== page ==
Ghana’s Oil Boom – Will it Fuel Conflict?
February 21, 2011 | 12:24pm
In a grim aside in the 2007 movie Blood Diamond, a villager in war-torn Sierra Leone remarks that “It’s a good thing we don’t have oil”. Ghana, as is often said, is a stable country in a “rough neighborhood”. Over the last two decades, West African countries such as Liberia, Sierra Leone, Cote d’Ivoire, Nigeria and Equatorial Guinea have been rocked by conflicts, civil wars and coups. In many cases, there is a natural resource dimension to the conflicts. Diamonds, diamond smuggling and illegal logging in Sierra Leone and Liberia. Oil in Nigeria’s Niger Delta. Cocoa revenues in Cote d’Ivoire.
In June 2007, Ghana announced that it had discovered a major new oil find – the “Jubilee” field – and would soon start producing oil in commercial quantities. Ghana’s then-President, John Kufuor, said that the country’s new “black gold” would enable Ghana to become an “African tiger”. “Oil is money, and we need money to do the schools, the roads, the hospitals. If you find oil, you manage it well, can you complain about that? Even without oil, we are doing so well already. Now, with oil as a shot in the arm, we’re going to fly.” Some, Ghanaians, though, were apprehensive – would Ghana’s discovery lead to large scale problems with conflict and corruption experienced by Nigeria, their neighbor to the east?
Fast forward to the end of 2010. After much debate over the appropriate safeguards and legal frameworks in parliament and society at large, Ghana started producing oil in December without completing new laws to regulate the sector and manage and allocate the more than $1 billion per year expected from oil revenues in the coming years. While President John Atta Mills said “I want to assure the people of Ghana the oil revenue will be used for their benefit” in his “State of the Nation” address to Ghana’s parliament last week, the oil revenue management law is still not in place.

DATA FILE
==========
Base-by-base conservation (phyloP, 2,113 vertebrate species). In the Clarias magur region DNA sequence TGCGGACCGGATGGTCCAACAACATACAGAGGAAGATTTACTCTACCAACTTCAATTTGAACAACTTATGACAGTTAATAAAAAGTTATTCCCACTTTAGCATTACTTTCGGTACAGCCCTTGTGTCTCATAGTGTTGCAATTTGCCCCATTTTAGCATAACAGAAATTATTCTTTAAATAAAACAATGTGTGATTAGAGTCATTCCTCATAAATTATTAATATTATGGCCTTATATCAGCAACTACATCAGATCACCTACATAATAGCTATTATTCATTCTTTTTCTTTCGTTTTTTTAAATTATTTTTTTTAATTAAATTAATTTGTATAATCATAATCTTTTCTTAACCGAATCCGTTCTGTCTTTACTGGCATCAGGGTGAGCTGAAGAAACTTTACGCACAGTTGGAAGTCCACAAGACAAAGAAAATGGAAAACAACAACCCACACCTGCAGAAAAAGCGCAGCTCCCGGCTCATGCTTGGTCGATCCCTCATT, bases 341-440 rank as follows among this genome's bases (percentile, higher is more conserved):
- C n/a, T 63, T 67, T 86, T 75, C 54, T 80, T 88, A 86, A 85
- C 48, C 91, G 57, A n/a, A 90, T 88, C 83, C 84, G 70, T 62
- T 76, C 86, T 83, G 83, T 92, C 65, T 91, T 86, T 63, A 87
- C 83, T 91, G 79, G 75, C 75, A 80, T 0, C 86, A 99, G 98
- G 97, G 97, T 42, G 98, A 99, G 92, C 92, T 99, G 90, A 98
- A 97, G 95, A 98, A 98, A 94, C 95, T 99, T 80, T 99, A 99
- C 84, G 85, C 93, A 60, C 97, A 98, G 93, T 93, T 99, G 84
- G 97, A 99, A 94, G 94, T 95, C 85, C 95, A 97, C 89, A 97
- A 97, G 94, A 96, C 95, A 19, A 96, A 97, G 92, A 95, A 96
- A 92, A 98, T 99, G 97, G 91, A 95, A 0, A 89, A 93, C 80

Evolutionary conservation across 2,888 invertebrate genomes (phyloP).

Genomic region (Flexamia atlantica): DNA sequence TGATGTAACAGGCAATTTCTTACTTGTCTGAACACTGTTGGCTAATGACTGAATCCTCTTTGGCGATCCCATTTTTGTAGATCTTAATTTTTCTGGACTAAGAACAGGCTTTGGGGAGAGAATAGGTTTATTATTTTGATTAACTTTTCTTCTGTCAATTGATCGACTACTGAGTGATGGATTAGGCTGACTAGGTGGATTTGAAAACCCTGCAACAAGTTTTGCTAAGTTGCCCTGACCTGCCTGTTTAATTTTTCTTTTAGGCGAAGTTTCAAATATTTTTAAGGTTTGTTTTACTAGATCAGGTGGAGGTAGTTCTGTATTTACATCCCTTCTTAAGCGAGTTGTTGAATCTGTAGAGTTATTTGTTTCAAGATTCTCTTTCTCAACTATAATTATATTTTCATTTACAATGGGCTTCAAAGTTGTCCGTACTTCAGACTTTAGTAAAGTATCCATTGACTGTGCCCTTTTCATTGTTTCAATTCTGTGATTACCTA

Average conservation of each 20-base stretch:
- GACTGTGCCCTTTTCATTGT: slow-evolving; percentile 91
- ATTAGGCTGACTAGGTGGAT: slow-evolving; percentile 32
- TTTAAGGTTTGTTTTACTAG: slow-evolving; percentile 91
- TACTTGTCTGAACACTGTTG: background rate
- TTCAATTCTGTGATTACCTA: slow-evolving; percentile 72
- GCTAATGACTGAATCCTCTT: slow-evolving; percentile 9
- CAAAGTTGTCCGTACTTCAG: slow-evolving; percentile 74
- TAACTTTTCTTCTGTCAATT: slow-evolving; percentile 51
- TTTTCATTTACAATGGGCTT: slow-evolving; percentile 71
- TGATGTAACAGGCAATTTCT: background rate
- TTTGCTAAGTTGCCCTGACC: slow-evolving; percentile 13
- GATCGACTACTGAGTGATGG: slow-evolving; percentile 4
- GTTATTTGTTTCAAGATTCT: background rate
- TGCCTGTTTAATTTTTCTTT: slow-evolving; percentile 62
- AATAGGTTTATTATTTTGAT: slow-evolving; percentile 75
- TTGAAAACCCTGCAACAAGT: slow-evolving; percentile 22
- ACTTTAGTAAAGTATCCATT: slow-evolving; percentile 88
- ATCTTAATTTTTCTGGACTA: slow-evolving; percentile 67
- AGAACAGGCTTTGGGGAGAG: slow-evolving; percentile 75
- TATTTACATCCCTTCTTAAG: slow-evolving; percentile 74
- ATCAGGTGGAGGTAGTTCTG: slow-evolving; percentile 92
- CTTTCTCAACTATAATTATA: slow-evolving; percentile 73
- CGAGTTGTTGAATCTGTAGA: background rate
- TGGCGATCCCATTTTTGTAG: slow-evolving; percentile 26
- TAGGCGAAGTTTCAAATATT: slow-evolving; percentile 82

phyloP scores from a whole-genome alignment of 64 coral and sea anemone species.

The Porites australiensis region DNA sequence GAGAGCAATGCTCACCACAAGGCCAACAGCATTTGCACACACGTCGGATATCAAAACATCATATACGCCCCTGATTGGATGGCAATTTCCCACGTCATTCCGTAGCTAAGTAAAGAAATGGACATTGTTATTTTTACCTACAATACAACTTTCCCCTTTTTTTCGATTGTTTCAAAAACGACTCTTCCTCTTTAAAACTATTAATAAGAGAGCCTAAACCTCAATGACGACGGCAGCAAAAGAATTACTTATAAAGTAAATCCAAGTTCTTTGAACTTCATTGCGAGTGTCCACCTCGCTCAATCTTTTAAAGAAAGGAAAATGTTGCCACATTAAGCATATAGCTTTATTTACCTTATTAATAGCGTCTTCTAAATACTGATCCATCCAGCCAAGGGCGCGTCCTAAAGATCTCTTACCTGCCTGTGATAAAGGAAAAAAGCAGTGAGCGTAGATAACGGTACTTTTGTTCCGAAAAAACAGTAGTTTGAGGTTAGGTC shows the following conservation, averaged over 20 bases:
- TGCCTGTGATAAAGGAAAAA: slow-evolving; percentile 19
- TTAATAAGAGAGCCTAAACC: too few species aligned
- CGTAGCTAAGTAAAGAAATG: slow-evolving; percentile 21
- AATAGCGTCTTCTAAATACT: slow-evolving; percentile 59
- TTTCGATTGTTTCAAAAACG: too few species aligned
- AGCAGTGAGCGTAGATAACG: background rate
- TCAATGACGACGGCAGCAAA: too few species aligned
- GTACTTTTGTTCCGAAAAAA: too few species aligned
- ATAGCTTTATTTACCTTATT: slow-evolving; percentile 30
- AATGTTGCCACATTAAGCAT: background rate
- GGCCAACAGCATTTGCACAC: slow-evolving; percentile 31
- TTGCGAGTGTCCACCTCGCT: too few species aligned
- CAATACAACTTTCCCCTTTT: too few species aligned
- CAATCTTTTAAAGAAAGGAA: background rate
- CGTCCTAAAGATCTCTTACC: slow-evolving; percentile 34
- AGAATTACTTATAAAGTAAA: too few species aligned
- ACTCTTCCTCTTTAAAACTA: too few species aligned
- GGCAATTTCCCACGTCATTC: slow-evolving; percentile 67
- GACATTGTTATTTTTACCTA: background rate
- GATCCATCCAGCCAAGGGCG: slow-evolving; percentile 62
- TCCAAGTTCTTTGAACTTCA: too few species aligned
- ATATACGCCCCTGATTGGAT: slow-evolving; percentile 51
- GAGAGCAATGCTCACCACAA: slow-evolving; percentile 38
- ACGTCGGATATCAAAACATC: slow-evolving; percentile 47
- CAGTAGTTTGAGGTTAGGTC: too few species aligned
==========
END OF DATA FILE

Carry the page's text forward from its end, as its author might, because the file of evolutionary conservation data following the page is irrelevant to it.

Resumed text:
In 2009 an Oxfam America report, Ghana’s Big Test: Oil’s Challenge to Democratic Development, had warned that “the needed institutions, regulations, and transparency measures should be in place early on to avoid the corrosive effects of oil booms seen elsewhere in Africa.”
The debates in Ghana over new laws to regulate the sector and manage the money highlight the risks that Ghana faces. Competition over oil resources could exacerbate existing regional tensions. Already, traditional chiefs from the Western Region, nearest to the offshore Jubilee field, have demanded Parliament earmark 10 percent of oil revenues for development of the region. Parliament has not agreed to this earmark but the issue is still in play as the oil revenue management law is still being debated in Parliament. Many are concerned that if Parliament agrees to an earmark, regions and communities producing gold, timber and cocoa will demand special earmarks, fracturing the “national cake” and creating a recipe for conflict.
Some members of fishing communities in the Western Region – living in poor conditions and facing declining stocks – see oil development as a new threat to their livelihoods. There have also been unconfirmed reports in the Ghanaian media, and suggestions by Nigeria’s ambassador to Ghana, that militants from the Movement for the Emancipation of the Niger Delta (MEND) in Nigeria are planning to target the Ghanaian oil industry – reports MEND has denied.
With presidential and parliamentary elections coming next year, Ghana’s political parties must find ways to manage expectations and to depoliticize the important national debates in order to find peaceful ways to manage Ghana’s oil “blessing”. If the “oil curse” can’t be beaten in Ghana, many fear that there will be little hope for Sierra Leone – which, unfortunately for the fictional villager, has now discovered oil.